And that isn’t a bad thing.
It feels very strange and foreign to be sitting here typing this. How long has it been? Four days. It’s funny how much time you can fit into four days. I feel like I haven’t done this in something more like months, for two reasons.
The first reason is that these past four days have been fairly difficult, as days go. The benzo withdrawal – well for now I think I see the other side, but it was definitely something to get to this point. I drew the drapes and hunkered down, both literally and figuratively. But the figurative part, the part where I shut down and shut out everyone and everything, that wasn’t such a bad thing either, though it felt that way at times. It segues nicely into my second reason.
Reason two: extensive thoughtfulness and self-examination. Some of it has been conscious and extremely deliberate, some of it has just been the result of shutting out the drone of other voices and the constant babble and noise that is the soundtrack of the world in which I reside.
You see, I’ve been spending a great deal of time alone with myself for a while now, in one sense. I’ve been avoiding interacting with people “in real time,” face-to-face or on the telephone. But I still blogged some, emailed and read other blogs and Facebooked and kept up with the external Rattle and Hum. These past few days though, not so much, leading up to not at all.
Depressive isolating, right? Wrong. I entertained that idea some, but that’s not what it’s been at all. I’ve just had a great deal to figure out.
When I was first formally diagnosed as bipolar, I didn’t tell anyone for a few months. I wasn’t shocked, or even surprised, I knew exactly what I would hear going into the process. Nor was I ashamed or afraid of what my family and friends would think. Everyone close to me knew I was having a very difficult time of it and seeing a psychiatrist regularly. Hell, my parents were footing 20% of the bill for the appointments (the part the insurance didn’t cover – yes, I am aware that I have very good insurance).
I didn’t tell anyone because I needed time to process and decide what the diagnosis meant to me, without any outside thoughts or any form of input. Much as I knew about manic-depression and was already certain that was what was going on with me, there was a slight disconnect between knowing it inside and having an external source, a doctor whom I had a burgeoning trust in, officially confirm that diagnosis. Some processing and shifting and reshuffling and sorting had to take place within, and I knew it had to take place without any external influence to disrupt all of that. By the time I was through, I was secure enough in how I felt that I could talk to others without fear of their thoughts and opinions coloring my own.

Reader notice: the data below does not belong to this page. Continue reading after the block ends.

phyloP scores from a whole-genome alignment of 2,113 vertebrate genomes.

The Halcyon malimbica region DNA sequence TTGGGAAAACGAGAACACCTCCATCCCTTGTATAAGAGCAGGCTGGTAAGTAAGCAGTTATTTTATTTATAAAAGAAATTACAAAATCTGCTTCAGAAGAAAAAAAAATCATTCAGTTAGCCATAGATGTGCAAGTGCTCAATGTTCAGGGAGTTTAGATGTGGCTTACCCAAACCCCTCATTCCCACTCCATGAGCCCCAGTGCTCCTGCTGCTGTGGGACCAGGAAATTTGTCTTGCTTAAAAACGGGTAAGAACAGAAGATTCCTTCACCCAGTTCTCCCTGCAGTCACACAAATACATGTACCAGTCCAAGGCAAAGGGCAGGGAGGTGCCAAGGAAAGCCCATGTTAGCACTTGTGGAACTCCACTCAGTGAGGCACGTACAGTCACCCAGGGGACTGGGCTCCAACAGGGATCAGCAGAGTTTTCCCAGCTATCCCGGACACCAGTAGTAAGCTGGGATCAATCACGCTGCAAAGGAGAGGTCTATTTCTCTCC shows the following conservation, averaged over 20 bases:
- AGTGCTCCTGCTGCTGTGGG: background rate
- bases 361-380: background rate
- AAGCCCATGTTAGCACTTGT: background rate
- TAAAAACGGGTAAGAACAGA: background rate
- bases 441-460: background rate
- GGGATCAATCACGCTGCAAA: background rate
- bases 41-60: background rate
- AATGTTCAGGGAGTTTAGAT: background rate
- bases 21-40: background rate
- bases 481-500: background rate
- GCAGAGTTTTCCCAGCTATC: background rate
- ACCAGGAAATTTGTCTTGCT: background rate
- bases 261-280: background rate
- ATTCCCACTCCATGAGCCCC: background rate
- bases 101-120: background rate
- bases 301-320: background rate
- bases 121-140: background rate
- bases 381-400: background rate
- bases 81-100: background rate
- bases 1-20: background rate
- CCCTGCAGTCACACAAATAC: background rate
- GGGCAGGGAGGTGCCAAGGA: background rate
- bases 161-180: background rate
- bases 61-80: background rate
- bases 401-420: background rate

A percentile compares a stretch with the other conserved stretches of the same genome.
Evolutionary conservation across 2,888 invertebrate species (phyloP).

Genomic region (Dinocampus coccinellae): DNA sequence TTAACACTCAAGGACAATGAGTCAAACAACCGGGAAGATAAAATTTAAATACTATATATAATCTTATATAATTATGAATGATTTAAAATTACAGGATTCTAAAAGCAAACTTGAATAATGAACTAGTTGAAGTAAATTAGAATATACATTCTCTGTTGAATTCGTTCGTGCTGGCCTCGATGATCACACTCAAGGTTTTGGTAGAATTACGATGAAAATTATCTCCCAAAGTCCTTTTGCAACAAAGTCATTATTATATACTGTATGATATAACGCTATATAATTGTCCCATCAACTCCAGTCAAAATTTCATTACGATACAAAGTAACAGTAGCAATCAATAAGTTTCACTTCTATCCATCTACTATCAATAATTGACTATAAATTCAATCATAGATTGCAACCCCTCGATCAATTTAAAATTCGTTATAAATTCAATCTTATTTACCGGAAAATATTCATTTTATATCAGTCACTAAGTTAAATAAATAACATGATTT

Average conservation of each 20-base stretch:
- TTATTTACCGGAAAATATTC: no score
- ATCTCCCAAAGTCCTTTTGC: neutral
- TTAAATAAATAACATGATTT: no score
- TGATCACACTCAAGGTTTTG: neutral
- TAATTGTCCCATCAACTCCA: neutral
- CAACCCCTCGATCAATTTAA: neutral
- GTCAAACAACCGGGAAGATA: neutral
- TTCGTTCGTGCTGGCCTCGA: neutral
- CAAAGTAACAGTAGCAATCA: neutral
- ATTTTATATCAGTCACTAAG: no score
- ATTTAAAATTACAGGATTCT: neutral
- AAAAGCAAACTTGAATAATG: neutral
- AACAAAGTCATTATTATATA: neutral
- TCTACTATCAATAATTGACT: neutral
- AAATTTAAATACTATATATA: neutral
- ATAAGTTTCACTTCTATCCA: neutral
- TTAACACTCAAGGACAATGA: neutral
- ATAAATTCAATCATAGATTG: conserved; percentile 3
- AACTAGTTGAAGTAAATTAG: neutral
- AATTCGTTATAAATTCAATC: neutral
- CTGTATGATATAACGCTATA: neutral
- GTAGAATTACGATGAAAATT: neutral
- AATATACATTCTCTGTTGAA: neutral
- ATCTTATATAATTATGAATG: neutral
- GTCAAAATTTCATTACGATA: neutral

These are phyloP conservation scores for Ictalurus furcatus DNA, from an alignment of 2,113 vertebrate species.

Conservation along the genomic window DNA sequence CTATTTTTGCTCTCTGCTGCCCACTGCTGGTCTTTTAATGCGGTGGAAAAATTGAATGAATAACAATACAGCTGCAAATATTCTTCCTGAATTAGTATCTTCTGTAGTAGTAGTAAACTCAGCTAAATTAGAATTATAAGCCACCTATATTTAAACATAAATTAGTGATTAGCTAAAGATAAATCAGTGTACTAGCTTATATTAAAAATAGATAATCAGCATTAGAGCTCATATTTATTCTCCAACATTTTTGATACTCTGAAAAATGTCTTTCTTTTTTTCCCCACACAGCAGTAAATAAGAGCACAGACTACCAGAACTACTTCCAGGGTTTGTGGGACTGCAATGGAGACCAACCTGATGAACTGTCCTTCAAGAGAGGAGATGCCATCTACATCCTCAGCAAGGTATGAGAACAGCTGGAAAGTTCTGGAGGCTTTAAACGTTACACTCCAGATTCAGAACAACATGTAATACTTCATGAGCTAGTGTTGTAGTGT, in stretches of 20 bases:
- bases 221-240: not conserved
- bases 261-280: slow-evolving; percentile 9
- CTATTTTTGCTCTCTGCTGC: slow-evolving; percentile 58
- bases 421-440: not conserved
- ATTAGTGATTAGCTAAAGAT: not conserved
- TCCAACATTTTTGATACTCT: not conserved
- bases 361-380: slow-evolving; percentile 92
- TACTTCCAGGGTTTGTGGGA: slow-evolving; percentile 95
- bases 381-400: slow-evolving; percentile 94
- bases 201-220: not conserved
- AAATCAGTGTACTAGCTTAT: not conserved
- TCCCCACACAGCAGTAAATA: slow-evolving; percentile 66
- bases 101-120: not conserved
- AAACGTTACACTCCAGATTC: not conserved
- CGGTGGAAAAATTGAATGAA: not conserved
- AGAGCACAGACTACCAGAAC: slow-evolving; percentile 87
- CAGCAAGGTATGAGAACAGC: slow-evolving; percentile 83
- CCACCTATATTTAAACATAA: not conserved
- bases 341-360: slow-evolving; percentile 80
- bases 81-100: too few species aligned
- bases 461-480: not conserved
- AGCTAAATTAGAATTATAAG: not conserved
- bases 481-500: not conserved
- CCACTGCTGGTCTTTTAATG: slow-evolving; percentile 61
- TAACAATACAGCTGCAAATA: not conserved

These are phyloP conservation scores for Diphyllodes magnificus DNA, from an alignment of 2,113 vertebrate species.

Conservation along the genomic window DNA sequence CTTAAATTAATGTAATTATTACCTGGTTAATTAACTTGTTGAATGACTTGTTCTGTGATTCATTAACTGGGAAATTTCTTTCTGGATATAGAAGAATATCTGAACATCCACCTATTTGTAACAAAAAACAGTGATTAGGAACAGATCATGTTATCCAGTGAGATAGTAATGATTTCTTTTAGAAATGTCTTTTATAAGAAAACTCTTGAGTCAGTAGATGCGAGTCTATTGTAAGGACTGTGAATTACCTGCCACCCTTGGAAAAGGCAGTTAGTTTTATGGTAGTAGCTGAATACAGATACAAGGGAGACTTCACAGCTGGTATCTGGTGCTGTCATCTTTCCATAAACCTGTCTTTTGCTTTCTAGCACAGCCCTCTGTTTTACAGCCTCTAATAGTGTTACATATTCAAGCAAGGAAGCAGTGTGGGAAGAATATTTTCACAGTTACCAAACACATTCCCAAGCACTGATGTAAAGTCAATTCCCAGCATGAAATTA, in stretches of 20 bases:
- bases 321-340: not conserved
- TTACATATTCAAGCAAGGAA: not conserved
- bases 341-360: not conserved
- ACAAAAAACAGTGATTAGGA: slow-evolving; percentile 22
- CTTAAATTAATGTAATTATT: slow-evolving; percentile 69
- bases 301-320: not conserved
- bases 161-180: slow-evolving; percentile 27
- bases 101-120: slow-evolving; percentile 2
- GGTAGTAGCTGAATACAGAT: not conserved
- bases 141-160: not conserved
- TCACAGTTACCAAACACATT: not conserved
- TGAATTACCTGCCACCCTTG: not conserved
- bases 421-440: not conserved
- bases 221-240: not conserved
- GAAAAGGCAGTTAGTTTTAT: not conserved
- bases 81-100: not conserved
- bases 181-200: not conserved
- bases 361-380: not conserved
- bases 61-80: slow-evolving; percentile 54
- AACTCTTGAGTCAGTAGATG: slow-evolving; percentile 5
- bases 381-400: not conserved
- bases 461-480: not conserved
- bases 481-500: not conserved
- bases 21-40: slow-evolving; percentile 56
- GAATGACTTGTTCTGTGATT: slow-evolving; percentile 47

That’s how I had always lived. My conceptualization of things was the only one that mattered, at least when it came to me and my life. I would listen to the thoughts and advice of those whom I respected, and on rare occasions I would even allow some of it to penetrate my tempered steel skull.
These past years, while I was in professional treatment, a paradigm shift occurred. From what I can tell by my memory and journals and other external references, it actually occurred very suddenly, over a period of just six months. And it was enormous, tantamount to a profound shift in the earth’s major tectonic plates. I’m still working on isolating a cause – maybe I never will – but it decidedly produced volcanic eruptions and deep earthquakes, which resulted in nearly complete and total internal destruction.
The nearly part is the part that saved me. But two years later I am still excavating and rebuilding the parts of me that survived. It’s a slow, difficult task. Sometimes I move forward, sometimes I slide far, far back. But what I have, the bits and pieces of me that survived, well they’re pretty amazing. There is so much to work with inside of me. I am like a long lost temple containing riches beyond my wildest dreams.
I used to know that so implicitly, it was woven into me and probably the most central truth in my life. My mother tells me that even when I was very young, I had such a strong, secure sense of myself, a confidence such that she never worried because she knew that whatever happened, I would always land on my feet. I never thought about it, I didn’t ever have to remind myself of my value. That certainty was so deep that I can only relate it to the beating of a heart. You never have to nudge your heart and say, “Hey in there, wake up. You’re slacking with the whole circulation of blood throughout the entirety of my body business.” At least that’s how a heart works when it’s functioning properly, and you don’t need a pacemaker or anything else external to help it along.
Maybe that’s why all of my efforts to get back on my feet have been unsuccessful thus far. I’ve been building the right things, I’ve been building great things, but the foundation has been faulty. Sooner or later anything you build will crumble and collapse if the foundation isn’t firmly in place.
So that means my immediate task is to perfect and fortify mine.
Moral of the story: ”The trick isn’t in living forever. . . It’s in living with yourself forever.”
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